Five Things the Parent of an Autistic Child Wants You to Know
In case you didn’t know already, April is Autism Awareness Month. In honor of Autism Awareness we are going to be giving you information and resources related to autism spectrum disorders. I happen to know a whole lot about this particular topic because my youngest son, Max, was diagnosed ten years ago with this disorder. And before my son was born, I was working in the field of mental health and special education for over a decade. All together I probably have about twenty five years of experience with autism from the perspective of a teacher and as a parent.
Despite all my years of experience I readily admit that there is still much I do not know about autism. Autism is not an easy disorder to understand or to explain. Imagine how difficult it is for the average person - who has practically no knowledge or experience - to know what to think when they encounter a person who is on the autism spectrum. This is where education and awareness campaigns can help.
I thought I would start off our awareness of autism spectrum disorders by approaching this from a purely personal perspective. Although there are many facts and statistics I could cite for you, I think that it is easier for people to dismiss such information because it is cold and impersonal. But when you see that this disorder is linked to a flesh and blood human being, a child who could be your own, then you might stop to notice.
Every person who has autism is loved by someone. Autism does not exist in a vacuum. We are talking about someone’s sister, brother, daughter, nephew, son, niece or friend.
As a loved one of a person who has autism, here are some things I would like you to know.
1. All people with autism are not like Rain Man. I know many people who have seen this movie and then come to the conclusion that the character portrayed represents all autistic people. My son has never watched Wheel of Fortune nor does he count cards at the blackjack table at Vegas. People with autism are not all savants with super powers. People with autism have a wide range of gifts just like anybody else.
2. People with autism can and do show affection. They just might not show it in the ways you want or expect them to. And this is okay. Some people with autism might have tactile sensitivities. They might not be too excited about a surprise bear hug from someone for example. But this doesn’t mean that they don’t feel love or caring for others. To say that someone with autism is devoid of feeling or ability to show affection is a leap in judgment which makes no logical sense, but endures as a harmful stereotype.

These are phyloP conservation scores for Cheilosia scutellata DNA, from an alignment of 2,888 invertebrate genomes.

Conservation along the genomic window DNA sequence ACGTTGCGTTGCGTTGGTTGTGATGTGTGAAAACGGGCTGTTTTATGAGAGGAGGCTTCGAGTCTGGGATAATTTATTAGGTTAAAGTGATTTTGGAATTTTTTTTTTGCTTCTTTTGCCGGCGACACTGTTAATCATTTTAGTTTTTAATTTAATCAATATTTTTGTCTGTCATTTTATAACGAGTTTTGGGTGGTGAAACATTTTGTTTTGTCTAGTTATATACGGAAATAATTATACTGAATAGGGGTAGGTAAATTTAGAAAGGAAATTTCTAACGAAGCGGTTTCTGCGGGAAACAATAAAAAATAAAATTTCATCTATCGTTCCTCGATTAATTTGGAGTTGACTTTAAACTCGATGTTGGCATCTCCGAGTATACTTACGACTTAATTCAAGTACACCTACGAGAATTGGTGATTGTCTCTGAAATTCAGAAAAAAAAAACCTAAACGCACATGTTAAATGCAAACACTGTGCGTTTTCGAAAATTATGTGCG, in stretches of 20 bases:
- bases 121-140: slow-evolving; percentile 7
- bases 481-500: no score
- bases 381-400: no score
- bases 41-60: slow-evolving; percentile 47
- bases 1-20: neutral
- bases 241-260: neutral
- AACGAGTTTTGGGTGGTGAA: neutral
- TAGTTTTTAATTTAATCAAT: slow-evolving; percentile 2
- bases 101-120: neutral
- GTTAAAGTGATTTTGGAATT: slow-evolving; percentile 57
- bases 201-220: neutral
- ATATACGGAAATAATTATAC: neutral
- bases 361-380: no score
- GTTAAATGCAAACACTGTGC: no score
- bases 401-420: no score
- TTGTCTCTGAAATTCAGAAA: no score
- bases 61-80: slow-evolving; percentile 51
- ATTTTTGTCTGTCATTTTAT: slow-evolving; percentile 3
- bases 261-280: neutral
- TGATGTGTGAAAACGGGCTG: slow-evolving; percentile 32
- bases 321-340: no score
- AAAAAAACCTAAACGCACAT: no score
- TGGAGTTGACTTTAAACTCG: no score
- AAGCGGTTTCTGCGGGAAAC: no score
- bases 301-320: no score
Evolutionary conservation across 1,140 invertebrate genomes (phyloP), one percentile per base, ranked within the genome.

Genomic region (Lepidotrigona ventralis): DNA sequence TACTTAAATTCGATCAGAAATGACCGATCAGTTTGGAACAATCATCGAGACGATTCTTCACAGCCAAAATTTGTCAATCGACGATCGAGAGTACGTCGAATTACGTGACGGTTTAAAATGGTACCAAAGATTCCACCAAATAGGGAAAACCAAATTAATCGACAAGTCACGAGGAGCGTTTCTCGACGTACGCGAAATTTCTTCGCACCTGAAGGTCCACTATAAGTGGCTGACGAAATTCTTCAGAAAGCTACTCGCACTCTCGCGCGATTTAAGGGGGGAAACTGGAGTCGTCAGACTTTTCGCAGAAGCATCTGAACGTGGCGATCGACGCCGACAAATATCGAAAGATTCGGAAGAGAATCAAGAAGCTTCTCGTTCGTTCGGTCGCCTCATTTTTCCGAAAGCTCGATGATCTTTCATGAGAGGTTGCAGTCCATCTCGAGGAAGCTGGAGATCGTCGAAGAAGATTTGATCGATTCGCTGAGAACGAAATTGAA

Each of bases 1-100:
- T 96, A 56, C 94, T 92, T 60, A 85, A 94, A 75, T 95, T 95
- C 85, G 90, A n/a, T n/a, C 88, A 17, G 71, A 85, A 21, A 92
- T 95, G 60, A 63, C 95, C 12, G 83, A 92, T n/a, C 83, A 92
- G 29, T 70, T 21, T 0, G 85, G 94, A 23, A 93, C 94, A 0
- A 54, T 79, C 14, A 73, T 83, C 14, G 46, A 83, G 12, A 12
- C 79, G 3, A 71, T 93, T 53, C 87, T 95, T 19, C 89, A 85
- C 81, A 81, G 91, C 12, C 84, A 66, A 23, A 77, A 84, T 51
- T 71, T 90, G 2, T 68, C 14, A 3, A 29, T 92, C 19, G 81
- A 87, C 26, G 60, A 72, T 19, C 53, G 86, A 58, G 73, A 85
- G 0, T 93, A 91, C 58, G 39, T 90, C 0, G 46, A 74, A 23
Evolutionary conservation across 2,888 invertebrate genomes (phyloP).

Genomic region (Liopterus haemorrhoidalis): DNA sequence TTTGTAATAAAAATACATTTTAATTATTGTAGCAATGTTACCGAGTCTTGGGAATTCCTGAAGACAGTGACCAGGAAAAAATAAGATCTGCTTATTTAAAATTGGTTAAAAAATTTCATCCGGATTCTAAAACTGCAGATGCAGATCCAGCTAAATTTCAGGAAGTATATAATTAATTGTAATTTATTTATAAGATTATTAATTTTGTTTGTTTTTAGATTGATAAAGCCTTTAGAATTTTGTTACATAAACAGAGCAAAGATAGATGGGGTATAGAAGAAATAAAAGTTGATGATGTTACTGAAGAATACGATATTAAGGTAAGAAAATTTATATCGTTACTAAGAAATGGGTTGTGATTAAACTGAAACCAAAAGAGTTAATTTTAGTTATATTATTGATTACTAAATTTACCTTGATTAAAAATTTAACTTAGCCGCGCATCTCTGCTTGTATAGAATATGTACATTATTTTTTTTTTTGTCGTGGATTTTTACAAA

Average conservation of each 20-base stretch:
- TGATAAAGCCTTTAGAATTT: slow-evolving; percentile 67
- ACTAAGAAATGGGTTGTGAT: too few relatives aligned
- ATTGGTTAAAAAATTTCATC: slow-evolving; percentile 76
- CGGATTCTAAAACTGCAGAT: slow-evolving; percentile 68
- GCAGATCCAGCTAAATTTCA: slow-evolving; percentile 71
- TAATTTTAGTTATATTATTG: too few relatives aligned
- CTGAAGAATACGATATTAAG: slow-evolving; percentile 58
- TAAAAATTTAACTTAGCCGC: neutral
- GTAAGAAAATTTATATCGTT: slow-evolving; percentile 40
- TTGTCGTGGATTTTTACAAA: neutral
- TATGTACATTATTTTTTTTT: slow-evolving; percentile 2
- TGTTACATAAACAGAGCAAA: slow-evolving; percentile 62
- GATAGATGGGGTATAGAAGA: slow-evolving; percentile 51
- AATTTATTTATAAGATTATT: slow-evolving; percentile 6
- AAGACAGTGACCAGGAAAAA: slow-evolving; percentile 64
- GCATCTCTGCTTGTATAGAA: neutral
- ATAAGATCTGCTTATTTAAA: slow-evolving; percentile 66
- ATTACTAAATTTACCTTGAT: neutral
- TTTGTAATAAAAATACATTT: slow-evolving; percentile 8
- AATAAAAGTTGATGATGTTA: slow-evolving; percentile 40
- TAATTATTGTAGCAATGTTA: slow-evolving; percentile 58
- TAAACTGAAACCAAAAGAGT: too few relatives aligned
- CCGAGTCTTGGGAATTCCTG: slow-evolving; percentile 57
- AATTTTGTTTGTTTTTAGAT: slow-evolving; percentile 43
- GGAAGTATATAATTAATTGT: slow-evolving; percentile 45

3. Children with autism do grow up. Last year I did an interview with Stephen Shore, who is an advocate, author, and also someone who is on the autism spectrum. He reported that one of the biggest challenges in the autism world is getting people to understand that autistic children will become autistic adults. Services for persons with autism spectrum disorders are predominantly for young children. But what happens when that child becomes an adult? Contrary to some people’s beliefs, most children who are diagnosed with autism do not “grow out of” autism. Many will continue to need some sort of support and services well into their adult years.
4. Some of the “odd” behaviors you may see from a person who has autism may, in fact, be coping mechanisms. Before you label the behaviors of an autistic person as “aberrant” or try to eradicate or extinguish them, take the time to understand the purpose and meaning of those behaviors for the individual with autism. For example, there are many people who try to force a person with autism to look them in the eye. We may label the behavior of looking away when someone is talking to you to be abnormal. But for the person with autism this looking away behavior may be their way to actually process what you are saying. Barbara T. Doyle, author of ASD from A to Z explains: “Avoid turning the head and face of another person. To do so is VERY intrusive and can result in problematic responses. Avoid constantly saying, 'Look at (the speaker)' because we do not know if the individual is actually able to control where his eyes go in every social situation or if the use of eye contact decreases his auditory understanding.” Don’t try to force the person with autism into your version of normalcy. Not only is it disrespectful, it also doesn’t work.
5. People with autism are not puzzle pieces, enigmas, aliens, or Buddhas. They don’t possess supernatural or mystic powers. There also isn’t a “normal” child trapped inside the body of an autistic child crying out for help. Children with autism have the same needs as any other child and that is to be accepted for who they are and to be loved unconditionally.
When you are the parent of a child who has autism you may feel that much of your time is spent explaining autism to other people. Although sometimes it can be frustrating or even tiresome, it is worth the effort. The more people know about this disorder, the more Max and children like him will be accepted and be given a chance to grow within a community of support. Awareness is also an essential part of early diagnosis and treatment. So here is your chance to promote awareness: if you have a child who has autism please share your thoughts here in the form of a comment to this post or write a sharepost. We want to hear from you!